Covid-19 has led to a dif­fer­ent ap­proach to auc­tions, writes Mary Cor­ri­gall

Financial Mail - - LIFE - Grape Packer

ý Art might not be con­sid­ered an “es­sen­tial” item in the con­text of a global pan­demic and lock­down. Yet the art auc­tion mar­ket and sale of high-priced art­works has, sur­pris­ingly, con­tin­ued.

Or­di­nar­ily it would be cause for con­cern that few ex­pen­sive art­works are ex­ceed­ing the max­i­mum es­ti­mates as­signed by the auc­tion house. But in tough trad­ing times such as th­ese it has been com­fort­ing to note that works around the R10m mark are still find­ing buy­ers.

This is par­tially due to the fact that auc­tion houses have been cul­ti­vat­ing on­line plat­forms for some time. In pre-covid times, in­ter­net auc­tions were usu­ally lim­ited to lower-priced, less valu­able items.

High-priced works were flogged in live set­tings, sup­ported by cock­tail par­ties and four-course din­ner events. The think­ing must have been that this was the only way to at­tract buy­ers who’d be in­clined to spend more than R10m on an art­work.

Lock­downs and so­cial dis­tanc­ing in SA and in the UK — with Lon­don be­ing a vi­tal hub for the re­sale of con­tem­po­rary and mod­ern African art — forced auc­tion houses to con­duct ma­jor sales on­line. The re­sults have proved that not only is the mar­ket sta­ble, but so is an ap­petite for art­works with high price tags — and with­out pop­ping a sin­gle cham­pagne cork.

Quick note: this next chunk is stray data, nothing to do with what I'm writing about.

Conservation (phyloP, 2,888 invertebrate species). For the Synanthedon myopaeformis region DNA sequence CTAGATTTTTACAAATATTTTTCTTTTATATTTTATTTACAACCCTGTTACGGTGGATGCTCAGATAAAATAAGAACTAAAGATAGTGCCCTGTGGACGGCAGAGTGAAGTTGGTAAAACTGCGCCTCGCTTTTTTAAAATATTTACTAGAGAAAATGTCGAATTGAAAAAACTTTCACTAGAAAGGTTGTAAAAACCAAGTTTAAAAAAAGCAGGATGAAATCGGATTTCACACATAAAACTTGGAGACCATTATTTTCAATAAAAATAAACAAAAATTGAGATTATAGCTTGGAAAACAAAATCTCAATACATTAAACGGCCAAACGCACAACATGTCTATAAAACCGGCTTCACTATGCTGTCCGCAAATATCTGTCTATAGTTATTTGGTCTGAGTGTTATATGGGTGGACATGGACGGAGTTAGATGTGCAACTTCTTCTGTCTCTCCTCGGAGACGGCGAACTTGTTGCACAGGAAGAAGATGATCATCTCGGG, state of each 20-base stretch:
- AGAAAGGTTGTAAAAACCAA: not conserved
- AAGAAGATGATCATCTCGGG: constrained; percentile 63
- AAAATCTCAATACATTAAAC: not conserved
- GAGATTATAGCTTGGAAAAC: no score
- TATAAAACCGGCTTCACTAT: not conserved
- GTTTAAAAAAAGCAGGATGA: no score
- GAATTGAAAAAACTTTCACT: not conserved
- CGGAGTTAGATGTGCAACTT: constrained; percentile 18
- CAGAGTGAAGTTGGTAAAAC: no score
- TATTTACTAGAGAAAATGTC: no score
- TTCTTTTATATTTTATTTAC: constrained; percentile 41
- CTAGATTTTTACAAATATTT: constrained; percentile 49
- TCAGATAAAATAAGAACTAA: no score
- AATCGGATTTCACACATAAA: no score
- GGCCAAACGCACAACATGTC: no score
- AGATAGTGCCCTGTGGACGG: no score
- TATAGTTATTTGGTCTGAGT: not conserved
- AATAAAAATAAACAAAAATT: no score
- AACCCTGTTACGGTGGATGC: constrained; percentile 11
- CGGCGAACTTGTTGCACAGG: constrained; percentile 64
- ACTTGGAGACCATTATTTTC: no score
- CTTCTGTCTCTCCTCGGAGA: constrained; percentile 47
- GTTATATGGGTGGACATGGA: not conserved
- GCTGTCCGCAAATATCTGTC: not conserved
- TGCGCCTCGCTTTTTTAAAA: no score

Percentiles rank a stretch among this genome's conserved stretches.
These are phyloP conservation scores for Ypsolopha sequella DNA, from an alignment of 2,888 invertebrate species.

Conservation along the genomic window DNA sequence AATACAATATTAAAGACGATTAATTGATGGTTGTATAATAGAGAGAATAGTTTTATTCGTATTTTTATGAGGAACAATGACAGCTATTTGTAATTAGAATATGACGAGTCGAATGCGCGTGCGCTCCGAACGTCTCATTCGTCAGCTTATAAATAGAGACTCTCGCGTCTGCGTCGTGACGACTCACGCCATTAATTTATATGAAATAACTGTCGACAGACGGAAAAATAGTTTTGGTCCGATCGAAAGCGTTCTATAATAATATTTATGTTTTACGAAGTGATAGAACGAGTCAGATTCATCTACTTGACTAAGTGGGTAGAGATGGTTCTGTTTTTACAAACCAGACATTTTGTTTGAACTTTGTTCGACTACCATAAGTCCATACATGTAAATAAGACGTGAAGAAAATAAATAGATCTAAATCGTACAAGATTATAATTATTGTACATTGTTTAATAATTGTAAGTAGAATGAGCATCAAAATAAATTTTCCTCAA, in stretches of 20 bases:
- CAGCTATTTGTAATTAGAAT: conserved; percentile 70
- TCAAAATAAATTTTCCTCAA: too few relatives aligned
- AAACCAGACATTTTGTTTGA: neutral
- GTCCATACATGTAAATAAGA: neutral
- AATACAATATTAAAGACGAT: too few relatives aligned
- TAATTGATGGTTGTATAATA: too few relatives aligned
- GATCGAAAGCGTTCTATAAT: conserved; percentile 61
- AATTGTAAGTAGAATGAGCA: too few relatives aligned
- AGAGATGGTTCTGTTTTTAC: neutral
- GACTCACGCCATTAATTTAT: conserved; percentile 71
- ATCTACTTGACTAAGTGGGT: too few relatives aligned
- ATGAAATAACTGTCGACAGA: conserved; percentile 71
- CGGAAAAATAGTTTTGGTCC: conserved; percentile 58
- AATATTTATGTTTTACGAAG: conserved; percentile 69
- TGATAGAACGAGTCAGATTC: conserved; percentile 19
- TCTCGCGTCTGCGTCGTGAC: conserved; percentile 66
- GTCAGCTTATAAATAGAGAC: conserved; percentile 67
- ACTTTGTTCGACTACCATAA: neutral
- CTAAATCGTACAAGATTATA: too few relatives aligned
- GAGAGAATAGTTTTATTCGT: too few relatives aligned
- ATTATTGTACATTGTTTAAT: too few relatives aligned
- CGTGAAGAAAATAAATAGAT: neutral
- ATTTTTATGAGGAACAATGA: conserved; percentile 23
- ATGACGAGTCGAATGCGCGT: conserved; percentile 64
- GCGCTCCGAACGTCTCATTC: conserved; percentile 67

In times of eco­nomic strife it might not be un­ex­pected that the se­condary mar­ket for art is so ac­tive, es­pe­cially given that some may be forced to sell their valu­ables in or­der to sur­vive or soften the blow to their sav­ings. Oth­ers may be wish­ing to in­vest in a mar­ket that is less volatile (than oth­ers) and ac­quire works by lauded artists for lesser sums.

It was the sale of Irma Stern’s Grape Packer at Sotheby’s March sale of Mod­ern and Con­tem­po­rary African Art in Lon­don that sig­nalled that the mar­ket had re­mained sta­ble, de­spite the world turn­ing up­side down, un­der lock­down. Or­di­nar­ily it would not have been much of a talk­ing point that this 1959 oil paint­ing, de­pict­ing a farm worker with a baby on her back, fetched al­most R9m (£435,000). Stern’s

Wil­liam Ken­tridge

Irma Stern’s

Strauss & Co’s ex­ec­u­tive di­rec­tor Susie Good­man mid-auc­tion

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